Head of Yemen’s new Presidential Leadership Council meets King Salman in Jeddah

Gen Rashad Al Alimi was selected to head the eight-man advisory group

The chairman of Yemen’s new Presidential Leadership Council has met Saudi Arabia's King Salman after arriving in Jeddah for an official visit.

Gen Rashad Al Alimi was met by King Salman at Al Salam Palace on Thursday, the Saudi Press Agency reported.

Saudi Crown Prince Mohammed bin Salman and Dr Al Alimi’s deputies on the council also attended the meeting.

Dr Al Alimi commended the kingdom's support for efforts to achieve peace in Yemen and the region, SPA reported. King Salman spoke of the kingdom's support for the Yemeni Presidential Leadership Council and wished it success in achieving security and stability for Yemen and its people.

The reception was attended by King Salman’s advisor, Prince Khalid Al Faisal, Minister of State Prince Fahd bin Turki bin Abdulaziz, Deputy Defence Minister Prince Khalid bin Salman, Minister of Foreign Affairs Prince Faisal bin Farhan, Minister of State Dr Musaed bin Mohammed Al Aiban, and senior officials from both countries.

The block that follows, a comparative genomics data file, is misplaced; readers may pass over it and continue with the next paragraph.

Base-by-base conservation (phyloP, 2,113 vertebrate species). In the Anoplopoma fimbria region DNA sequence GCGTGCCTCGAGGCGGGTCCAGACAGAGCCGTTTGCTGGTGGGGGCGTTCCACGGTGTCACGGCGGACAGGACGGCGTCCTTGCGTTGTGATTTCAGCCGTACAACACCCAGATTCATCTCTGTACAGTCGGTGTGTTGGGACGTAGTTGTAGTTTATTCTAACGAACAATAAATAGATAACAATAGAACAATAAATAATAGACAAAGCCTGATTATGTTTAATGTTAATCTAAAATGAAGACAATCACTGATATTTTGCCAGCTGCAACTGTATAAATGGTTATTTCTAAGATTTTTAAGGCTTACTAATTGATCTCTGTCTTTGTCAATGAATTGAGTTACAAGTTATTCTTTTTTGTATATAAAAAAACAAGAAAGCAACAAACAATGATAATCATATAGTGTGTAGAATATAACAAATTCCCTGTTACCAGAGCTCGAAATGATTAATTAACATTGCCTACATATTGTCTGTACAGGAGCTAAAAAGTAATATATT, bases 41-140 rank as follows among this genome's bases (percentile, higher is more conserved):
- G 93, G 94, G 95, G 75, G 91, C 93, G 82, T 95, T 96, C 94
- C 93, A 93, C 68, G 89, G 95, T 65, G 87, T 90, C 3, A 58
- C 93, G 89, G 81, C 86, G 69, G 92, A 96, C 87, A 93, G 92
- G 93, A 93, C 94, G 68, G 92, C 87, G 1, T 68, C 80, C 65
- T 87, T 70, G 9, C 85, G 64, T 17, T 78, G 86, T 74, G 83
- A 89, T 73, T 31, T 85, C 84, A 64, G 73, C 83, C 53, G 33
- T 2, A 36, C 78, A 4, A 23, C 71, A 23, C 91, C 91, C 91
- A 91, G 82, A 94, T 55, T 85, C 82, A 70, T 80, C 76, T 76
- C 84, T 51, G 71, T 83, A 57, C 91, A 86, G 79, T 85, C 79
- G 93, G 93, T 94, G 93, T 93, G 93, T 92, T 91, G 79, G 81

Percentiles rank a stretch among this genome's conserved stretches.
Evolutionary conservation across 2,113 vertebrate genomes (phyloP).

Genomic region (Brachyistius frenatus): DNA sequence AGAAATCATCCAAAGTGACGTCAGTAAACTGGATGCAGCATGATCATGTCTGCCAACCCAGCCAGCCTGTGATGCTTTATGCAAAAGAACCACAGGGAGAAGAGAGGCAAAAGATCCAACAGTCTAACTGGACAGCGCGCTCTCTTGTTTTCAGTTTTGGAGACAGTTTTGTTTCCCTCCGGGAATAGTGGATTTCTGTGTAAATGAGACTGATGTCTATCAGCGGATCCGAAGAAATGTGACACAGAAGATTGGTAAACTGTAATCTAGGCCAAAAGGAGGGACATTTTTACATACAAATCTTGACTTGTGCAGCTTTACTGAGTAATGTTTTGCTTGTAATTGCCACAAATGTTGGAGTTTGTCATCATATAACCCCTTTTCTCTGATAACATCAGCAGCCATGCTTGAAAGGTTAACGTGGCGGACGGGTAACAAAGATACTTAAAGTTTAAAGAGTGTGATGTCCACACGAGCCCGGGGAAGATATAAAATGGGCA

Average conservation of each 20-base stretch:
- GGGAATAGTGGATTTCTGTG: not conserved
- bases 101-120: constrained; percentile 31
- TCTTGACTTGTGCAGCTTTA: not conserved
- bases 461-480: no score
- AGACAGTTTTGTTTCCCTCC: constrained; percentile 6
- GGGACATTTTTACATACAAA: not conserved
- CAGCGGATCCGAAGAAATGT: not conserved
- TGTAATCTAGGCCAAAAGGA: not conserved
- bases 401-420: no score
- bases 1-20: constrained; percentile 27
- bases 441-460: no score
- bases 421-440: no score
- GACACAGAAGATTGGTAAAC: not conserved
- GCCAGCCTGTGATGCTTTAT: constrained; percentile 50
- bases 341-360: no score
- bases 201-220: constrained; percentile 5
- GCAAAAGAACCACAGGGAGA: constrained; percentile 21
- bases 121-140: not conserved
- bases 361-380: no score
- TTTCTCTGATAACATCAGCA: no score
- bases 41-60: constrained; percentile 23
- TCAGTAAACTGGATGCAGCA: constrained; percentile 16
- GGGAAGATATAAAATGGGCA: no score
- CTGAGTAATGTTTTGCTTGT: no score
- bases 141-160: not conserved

Gen Al Alimi was selected to head the eight-man leadership council, which was given the task of running the country after President Abdrabu Mansur Hadi stepped down earlier this month.

The council was sworn in to power on April 19 in the southern city of Aden, only weeks after a truce between the government and the Houthi rebels began.

The UN-brokered truce, which came into effect on April 2, is the first nationwide ceasefire in Yemen in six years.

It arrived amid concerted international and regional efforts to find a settlement to the conflict, which has devastated the Arab world’s poorest country and pushed it to the brink of famine.

Yemen’s brutal civil war erupted in 2014, when the Iranian-backed Houthis seized the capital, Sanaa, and forced the government into exile. The Saudi-led coalition entered the war in early 2015 to try restore the government to power.

The conflict has killed more than 150,000 people, including more than 14,500 civilians. It has also created one of the worst humanitarian crises in the world.

Updated: April 28, 2022, 4:50 AM
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